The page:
Table 2. Difference by Race in Each Prognostic Variable for Patients Diagnosed between 1973 and 1997 with Primary Malignant Brain Tumors
NOS: not otherwise specified; SEER: Surveillance, Epidemiology, and End Results Program.
P values were determined with a test for differences in proportions for the categorized prognostic variables: differences in proportion indicate the proportion of Caucasians minus the proportion of African Americans, with a negative difference indicating that African Americans had greater proportions compared with Caucasians.
Surgery type (14% of patients missing)
Histologic tumor type
Astrocytoma Grade 1
Astrocytoma Grade 2
Astrocytoma Grade 3
Glioblastoma multiforme (astrocytoma Grade 4)
Oligodendroglioma Grade 3
Ependymoma Grade 2–3
Primary site of tumor in the brain
Overlapping lesion of brain
SEER registry site
Univariable, unadjusted Cox proportional hazards models were used to assess the importance of each prognostic variable (Table 3). The unadjusted HRs for race and gender showed no difference between Caucasians and African Americans or between males and females, respectively. The risk of death increased with increasing age at diagnosis. Patients who underwent subtotal resection; total resection; or surgery, NOS were at a significantly decreased risk of death from any cause compared with patients who underwent biopsy only. Patients with tumors in any of the histologic tumor type categories were at a significantly decreased risk of death compared with patients who had glioblastoma multiforme (astrocytoma Grade 4). Patients who had tumors in the ventricle, NOS; cerebellum, NOS; and brain stem were at decreased risk of death compared with patients who had tumors in the frontal lobe. Patients with tumors in all other primary sites in the brain were at increased risks of death compared with patients who had frontal lobe tumors.
Table 3. Hazard Ratio Estimates, with 95% Confidence Intervals, from Univariable Cox Proportional Hazard Survival Models for Patients Diagnosed with Primary Malignant Brain Tumors between 1973 and 1997
Variable of interest
95% CI: 95% confidence interval; NOS: not otherwise specified.
Age at diagnosis (yrs)
Histologic tumor type
Glioblastoma multiforme (Astrocytoma Grade 4)
Astrocytoma Grade 1
Astrocytoma Grade 2
Astrocytoma Grade 3
Oligodendroglioma Grade 3
Ependymoma Grade 2–3
Primary site of tumor in brain
Overlapping brain lesion
Multivariable Cox proportional models were used to assess confounding and interaction effects between race and other prognostic factors. The main effects only multivariable Cox proportional hazards model showed a 13% (race: HR = 1.13; 95% CI: 1.05–1.21) increased risk of death for African American patients compared with Caucasian patients (adjusted for gender, age at diagnosis, surgery type, histologic tumor type, primary site of tumor in the brain, and SEER registry site). Figure 1B shows the survival curves by race for the fully adjusted Cox models. The only significant interaction with race was found between race and surgery type. With the addition of the interaction of race and surgery type, the model was improved significantly compared with the main effects model only (log-likelihood ratio = 12.7 with 3 degrees of freedom; P < 0.01).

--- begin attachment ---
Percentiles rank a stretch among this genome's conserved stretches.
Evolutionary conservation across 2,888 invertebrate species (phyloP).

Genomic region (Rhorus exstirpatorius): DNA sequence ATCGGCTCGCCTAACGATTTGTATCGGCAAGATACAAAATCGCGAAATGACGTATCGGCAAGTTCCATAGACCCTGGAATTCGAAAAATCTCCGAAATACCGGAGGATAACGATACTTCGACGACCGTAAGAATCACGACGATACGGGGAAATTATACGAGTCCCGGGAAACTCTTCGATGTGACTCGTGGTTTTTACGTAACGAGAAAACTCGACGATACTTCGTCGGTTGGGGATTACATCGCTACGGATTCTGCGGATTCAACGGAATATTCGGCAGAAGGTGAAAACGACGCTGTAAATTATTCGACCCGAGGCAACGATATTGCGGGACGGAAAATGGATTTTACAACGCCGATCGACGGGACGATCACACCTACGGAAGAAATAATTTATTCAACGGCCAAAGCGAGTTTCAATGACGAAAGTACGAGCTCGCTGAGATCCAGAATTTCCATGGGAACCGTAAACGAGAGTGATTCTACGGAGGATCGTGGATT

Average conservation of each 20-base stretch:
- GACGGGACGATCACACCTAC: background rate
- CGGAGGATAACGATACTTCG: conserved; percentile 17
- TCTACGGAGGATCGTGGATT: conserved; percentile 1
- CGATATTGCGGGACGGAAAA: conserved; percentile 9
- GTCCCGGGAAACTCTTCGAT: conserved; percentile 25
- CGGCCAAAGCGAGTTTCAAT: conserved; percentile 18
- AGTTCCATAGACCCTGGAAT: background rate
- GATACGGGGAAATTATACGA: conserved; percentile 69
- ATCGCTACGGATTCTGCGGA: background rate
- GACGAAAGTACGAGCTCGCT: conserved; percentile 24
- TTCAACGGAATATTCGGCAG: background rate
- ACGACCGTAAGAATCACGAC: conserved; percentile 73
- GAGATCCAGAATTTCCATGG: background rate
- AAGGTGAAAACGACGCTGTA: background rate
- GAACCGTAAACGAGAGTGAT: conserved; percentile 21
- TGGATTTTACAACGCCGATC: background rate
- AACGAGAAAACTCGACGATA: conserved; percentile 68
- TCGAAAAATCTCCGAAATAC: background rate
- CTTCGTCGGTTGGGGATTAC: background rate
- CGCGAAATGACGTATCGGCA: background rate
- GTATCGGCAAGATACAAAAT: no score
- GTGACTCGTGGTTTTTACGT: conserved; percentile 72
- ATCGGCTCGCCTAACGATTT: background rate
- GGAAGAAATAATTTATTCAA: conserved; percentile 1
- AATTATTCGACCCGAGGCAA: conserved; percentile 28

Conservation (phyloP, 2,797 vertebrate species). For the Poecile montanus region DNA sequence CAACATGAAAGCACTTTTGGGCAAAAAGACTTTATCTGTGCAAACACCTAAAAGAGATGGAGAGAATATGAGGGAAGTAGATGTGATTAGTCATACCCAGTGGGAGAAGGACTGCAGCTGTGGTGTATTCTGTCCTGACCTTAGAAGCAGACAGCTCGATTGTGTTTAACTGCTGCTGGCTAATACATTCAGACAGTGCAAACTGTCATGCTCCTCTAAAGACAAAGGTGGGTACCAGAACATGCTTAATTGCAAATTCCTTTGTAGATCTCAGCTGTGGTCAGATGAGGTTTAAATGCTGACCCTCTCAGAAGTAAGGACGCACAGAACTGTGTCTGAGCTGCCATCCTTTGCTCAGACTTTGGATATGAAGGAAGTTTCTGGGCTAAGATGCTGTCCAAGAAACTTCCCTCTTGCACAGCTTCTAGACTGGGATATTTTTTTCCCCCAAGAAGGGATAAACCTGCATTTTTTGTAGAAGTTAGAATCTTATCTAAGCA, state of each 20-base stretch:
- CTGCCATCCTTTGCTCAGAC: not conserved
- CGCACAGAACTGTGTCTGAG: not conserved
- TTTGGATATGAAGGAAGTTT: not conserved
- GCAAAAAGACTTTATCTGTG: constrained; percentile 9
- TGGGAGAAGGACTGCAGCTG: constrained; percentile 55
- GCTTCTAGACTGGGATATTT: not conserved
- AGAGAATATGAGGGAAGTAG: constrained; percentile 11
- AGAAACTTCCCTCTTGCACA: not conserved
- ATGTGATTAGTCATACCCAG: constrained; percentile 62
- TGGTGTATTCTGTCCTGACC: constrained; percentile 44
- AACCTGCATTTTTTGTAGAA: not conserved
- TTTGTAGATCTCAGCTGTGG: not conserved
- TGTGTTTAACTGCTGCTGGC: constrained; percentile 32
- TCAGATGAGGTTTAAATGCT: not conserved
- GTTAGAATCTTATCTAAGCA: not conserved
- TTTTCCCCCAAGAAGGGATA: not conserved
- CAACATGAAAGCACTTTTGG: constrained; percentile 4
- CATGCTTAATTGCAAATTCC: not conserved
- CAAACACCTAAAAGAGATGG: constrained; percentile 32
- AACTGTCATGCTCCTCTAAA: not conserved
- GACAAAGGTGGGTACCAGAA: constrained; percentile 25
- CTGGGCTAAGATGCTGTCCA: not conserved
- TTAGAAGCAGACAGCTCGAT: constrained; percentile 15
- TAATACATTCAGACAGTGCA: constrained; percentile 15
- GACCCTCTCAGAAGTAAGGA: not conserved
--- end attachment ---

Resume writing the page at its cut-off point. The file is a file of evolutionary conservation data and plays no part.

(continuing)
To investigate further the significance of this interaction, multivariable Cox proportional hazards models stratified by surgery type were performed; the HR of race for each of the four models is shown in Table 4. All multivariable Cox proportional hazard models were adjusted for the following variables: gender, age at diagnosis, histologic tumor type, primary site of tumor in the brain, and SEER registry site. The risk of death for African Americans who underwent biopsy only was 14% lower compared with Caucasians who underwent biopsy only, although the difference was not statistically significant. The risk of death for African Americans who underwent subtotal resection was 38% higher compared with Caucasians who underwent subtotal resection. The risk of death for African Americans who underwent total resection was 4% higher compared with Caucasians who underwent total resection, but the difference was not significant. The risk of death for African Americans who underwent surgery, NOS was 22% higher compared with Caucasians who underwent surgery, NOS.
Table 4. Race Hazard Ratio Estimates, with 95% Confidence Intervals, from a Multivariable Cox Proportional Hazards Model, Stratified by Surgery Type, for Patients Diagnosed with Primary Malignant Brain Tumors from 1973 to 1997a
All models were adjusted for the following prognostic variables: gender, age at diagnosis, histologic tumor type, primary site of tumor in the brain, and Surveillance, Epidemiology, and End Results Survey registry site.
Compared with Caucasian patients, African American patients had a 13% increased risk of death due to any cause, after adjusting for gender, age at diagnosis, surgery type, histologic tumor type, primary site of tumor in the brain and SEER registry site. Racial differences were explained further by an interaction between race and surgery type in which there was an increased risk of death from any cause for African Americans who underwent subtotal resection or surgery, NOS compared with Caucasians who underwent the same procedures. These data contradicted previous reports that African Americans had better or equal survival compared with Caucasians.1, 4, 12–16 These data did validate findings of previous studies of prognostic factors in brain tumor survival by showing that age at diagnosis, histologic tumor type, surgery type, and primary site of tumor in the brain had significant effects on the race risk estimates.2, 7, 8, 10, 11